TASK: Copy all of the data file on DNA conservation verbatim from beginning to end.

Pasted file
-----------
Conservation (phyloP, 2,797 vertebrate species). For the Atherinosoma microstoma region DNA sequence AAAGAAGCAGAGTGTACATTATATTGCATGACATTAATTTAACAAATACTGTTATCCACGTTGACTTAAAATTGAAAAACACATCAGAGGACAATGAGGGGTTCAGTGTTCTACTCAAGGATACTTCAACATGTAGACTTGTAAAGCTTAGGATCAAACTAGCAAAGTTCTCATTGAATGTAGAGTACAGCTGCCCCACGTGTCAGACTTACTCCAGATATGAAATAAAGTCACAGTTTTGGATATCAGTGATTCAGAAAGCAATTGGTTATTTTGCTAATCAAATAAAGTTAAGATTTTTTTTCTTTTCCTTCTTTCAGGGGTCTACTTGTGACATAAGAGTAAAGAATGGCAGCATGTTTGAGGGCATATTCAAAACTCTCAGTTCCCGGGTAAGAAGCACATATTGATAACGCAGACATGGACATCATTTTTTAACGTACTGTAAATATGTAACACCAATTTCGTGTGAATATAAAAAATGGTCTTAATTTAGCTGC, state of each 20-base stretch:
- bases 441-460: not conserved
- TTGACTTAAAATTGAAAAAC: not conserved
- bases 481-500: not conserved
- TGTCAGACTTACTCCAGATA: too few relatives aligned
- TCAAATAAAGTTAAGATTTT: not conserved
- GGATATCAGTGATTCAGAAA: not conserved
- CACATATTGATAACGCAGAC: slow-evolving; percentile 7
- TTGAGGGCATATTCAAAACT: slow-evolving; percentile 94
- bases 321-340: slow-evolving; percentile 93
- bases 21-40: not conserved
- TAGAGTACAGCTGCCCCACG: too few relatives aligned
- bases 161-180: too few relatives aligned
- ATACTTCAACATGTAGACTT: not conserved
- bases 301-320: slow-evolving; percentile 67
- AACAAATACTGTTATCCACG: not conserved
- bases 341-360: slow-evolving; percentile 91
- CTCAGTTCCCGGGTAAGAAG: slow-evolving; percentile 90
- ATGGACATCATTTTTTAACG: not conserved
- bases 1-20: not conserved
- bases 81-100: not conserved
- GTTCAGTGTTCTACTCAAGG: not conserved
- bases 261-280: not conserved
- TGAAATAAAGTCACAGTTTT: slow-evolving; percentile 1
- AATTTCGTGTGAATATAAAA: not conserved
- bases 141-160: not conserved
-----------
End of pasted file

Conservation (phyloP, 2,797 vertebrate species). For the Atherinosoma microstoma region DNA sequence AAAGAAGCAGAGTGTACATTATATTGCATGACATTAATTTAACAAATACTGTTATCCACGTTGACTTAAAATTGAAAAACACATCAGAGGACAATGAGGGGTTCAGTGTTCTACTCAAGGATACTTCAACATGTAGACTTGTAAAGCTTAGGATCAAACTAGCAAAGTTCTCATTGAATGTAGAGTACAGCTGCCCCACGTGTCAGACTTACTCCAGATATGAAATAAAGTCACAGTTTTGGATATCAGTGATTCAGAAAGCAATTGGTTATTTTGCTAATCAAATAAAGTTAAGATTTTTTTTCTTTTCCTTCTTTCAGGGGTCTACTTGTGACATAAGAGTAAAGAATGGCAGCATGTTTGAGGGCATATTCAAAACTCTCAGTTCCCGGGTAAGAAGCACATATTGATAACGCAGACATGGACATCATTTTTTAACGTACTGTAAATATGTAACACCAATTTCGTGTGAATATAAAAAATGGTCTTAATTTAGCTGC, state of each 20-base stretch:
- bases 441-460: not conserved
- TTGACTTAAAATTGAAAAAC: not conserved
- bases 481-500: not conserved
- TGTCAGACTTACTCCAGATA: too few relatives aligned
- TCAAATAAAGTTAAGATTTT: not conserved
- GGATATCAGTGATTCAGAAA: not conserved
- CACATATTGATAACGCAGAC: slow-evolving; percentile 7
- TTGAGGGCATATTCAAAACT: slow-evolving; percentile 94
- bases 321-340: slow-evolving; percentile 93
- bases 21-40: not conserved
- TAGAGTACAGCTGCCCCACG: too few relatives aligned
- bases 161-180: too few relatives aligned
- ATACTTCAACATGTAGACTT: not conserved
- bases 301-320: slow-evolving; percentile 67
- AACAAATACTGTTATCCACG: not conserved
- bases 341-360: slow-evolving; percentile 91
- CTCAGTTCCCGGGTAAGAAG: slow-evolving; percentile 90
- ATGGACATCATTTTTTAACG: not conserved
- bases 1-20: not conserved
- bases 81-100: not conserved
- GTTCAGTGTTCTACTCAAGG: not conserved
- bases 261-280: not conserved
- TGAAATAAAGTCACAGTTTT: slow-evolving; percentile 1
- AATTTCGTGTGAATATAAAA: not conserved
- bases 141-160: not conserved